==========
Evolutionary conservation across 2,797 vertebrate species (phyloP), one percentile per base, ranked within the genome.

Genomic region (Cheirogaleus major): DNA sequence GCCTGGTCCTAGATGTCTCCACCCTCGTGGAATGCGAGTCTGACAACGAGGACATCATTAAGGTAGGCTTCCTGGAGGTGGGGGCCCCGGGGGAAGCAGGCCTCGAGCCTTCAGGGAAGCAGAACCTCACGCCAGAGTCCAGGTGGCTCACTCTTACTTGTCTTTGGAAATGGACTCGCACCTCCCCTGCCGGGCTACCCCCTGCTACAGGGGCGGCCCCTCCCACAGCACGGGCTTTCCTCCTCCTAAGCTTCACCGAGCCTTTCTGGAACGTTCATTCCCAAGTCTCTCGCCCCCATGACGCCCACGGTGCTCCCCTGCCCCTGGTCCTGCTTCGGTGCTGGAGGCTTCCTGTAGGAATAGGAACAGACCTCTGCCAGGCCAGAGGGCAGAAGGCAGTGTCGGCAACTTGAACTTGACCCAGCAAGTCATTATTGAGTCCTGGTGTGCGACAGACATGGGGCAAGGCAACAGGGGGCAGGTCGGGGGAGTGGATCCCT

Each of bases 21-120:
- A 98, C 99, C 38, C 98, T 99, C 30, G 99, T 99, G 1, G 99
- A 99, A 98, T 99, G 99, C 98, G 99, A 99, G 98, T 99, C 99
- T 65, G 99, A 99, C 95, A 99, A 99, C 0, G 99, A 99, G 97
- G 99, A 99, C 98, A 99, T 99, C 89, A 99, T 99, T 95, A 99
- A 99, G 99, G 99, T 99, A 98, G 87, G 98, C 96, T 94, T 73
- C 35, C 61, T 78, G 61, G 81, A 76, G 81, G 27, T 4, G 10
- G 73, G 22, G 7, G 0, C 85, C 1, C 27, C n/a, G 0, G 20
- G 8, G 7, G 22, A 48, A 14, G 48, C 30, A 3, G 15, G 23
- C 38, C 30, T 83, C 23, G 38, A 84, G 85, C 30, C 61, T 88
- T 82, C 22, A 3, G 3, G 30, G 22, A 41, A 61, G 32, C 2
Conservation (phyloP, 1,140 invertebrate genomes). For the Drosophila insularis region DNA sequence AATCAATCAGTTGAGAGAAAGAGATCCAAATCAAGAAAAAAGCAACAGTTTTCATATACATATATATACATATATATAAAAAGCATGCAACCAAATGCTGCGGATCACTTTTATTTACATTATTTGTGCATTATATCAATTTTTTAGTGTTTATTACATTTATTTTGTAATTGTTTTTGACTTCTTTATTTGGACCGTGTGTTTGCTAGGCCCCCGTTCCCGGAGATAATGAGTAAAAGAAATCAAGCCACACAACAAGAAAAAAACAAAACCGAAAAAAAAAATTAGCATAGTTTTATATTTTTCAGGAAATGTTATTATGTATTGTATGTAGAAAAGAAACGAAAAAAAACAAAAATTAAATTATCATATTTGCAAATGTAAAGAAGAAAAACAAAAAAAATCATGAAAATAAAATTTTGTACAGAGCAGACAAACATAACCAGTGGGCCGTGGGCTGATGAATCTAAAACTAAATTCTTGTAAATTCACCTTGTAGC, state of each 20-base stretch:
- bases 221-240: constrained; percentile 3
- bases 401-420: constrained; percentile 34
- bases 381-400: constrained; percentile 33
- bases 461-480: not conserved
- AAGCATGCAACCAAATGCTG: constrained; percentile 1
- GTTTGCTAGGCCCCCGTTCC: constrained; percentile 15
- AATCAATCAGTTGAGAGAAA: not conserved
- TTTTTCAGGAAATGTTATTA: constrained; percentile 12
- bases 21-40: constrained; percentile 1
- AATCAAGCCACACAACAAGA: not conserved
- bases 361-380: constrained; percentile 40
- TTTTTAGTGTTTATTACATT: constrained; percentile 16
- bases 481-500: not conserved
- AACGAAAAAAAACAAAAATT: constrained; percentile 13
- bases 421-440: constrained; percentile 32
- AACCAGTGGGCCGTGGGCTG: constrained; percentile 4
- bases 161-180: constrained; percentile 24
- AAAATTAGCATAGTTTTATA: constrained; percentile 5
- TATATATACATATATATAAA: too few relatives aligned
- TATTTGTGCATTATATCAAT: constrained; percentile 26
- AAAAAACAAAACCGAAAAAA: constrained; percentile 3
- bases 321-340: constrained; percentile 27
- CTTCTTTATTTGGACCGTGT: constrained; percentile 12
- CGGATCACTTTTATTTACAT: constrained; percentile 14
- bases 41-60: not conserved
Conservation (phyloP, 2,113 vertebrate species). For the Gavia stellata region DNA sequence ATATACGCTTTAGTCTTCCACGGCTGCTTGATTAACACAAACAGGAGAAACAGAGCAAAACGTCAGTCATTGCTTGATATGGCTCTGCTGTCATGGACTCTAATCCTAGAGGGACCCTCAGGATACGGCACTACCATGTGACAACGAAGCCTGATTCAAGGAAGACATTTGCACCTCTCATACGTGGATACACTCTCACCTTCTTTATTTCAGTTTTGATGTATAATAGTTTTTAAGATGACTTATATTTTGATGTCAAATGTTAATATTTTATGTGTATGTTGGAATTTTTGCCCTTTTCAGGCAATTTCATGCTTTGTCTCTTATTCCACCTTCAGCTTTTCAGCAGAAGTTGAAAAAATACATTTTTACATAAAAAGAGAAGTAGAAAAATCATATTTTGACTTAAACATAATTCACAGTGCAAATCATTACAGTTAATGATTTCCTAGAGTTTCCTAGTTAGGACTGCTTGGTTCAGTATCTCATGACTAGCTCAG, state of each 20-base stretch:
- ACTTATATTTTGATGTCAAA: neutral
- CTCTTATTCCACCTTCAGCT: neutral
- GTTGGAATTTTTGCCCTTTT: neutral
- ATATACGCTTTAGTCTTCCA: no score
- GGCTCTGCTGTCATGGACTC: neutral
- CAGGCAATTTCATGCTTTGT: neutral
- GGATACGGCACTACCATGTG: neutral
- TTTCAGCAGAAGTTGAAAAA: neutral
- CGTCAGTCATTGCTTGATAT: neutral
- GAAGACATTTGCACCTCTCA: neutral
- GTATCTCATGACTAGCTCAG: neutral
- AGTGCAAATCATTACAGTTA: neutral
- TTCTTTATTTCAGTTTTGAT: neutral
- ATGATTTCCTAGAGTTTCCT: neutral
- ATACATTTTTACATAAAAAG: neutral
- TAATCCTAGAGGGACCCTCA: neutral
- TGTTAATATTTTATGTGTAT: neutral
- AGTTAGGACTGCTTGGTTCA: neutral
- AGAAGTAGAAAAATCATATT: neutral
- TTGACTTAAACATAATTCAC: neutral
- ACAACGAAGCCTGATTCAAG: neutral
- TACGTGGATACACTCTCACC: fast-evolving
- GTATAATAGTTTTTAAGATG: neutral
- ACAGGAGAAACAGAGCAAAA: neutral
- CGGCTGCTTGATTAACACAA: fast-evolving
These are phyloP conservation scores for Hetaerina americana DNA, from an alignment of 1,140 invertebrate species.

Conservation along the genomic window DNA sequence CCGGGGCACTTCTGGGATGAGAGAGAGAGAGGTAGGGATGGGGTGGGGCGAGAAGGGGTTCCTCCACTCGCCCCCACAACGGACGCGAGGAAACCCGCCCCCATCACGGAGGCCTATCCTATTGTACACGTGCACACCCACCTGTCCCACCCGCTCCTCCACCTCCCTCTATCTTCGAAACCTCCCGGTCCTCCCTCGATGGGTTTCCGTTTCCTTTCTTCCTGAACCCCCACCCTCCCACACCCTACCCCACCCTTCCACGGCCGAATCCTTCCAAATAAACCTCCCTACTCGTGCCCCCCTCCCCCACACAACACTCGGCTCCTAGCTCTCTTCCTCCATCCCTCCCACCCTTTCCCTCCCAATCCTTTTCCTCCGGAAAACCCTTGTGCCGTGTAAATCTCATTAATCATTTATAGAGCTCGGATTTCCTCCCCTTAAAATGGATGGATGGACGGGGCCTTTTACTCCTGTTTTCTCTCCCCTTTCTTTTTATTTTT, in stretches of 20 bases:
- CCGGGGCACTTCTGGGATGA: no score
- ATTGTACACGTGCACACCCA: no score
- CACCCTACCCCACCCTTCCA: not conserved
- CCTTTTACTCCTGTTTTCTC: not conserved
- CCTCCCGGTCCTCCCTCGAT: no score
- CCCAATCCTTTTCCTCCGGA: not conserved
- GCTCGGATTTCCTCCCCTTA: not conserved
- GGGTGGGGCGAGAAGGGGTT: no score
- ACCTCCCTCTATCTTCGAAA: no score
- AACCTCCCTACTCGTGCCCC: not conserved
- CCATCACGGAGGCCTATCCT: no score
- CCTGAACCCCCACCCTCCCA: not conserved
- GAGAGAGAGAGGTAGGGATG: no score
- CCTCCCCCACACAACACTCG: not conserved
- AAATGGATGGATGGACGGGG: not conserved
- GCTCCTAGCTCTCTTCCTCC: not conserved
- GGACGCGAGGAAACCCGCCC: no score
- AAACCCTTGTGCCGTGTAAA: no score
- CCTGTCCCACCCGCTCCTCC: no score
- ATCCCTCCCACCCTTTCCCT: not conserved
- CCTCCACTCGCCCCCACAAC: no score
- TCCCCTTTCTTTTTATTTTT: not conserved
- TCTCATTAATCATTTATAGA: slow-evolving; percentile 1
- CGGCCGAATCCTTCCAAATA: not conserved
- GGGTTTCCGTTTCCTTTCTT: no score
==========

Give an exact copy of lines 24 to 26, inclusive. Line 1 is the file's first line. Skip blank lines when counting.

- AATCAAGCCACACAACAAGA: not conserved
- bases 361-380: constrained; percentile 40
- TTTTTAGTGTTTATTACATT: constrained; percentile 16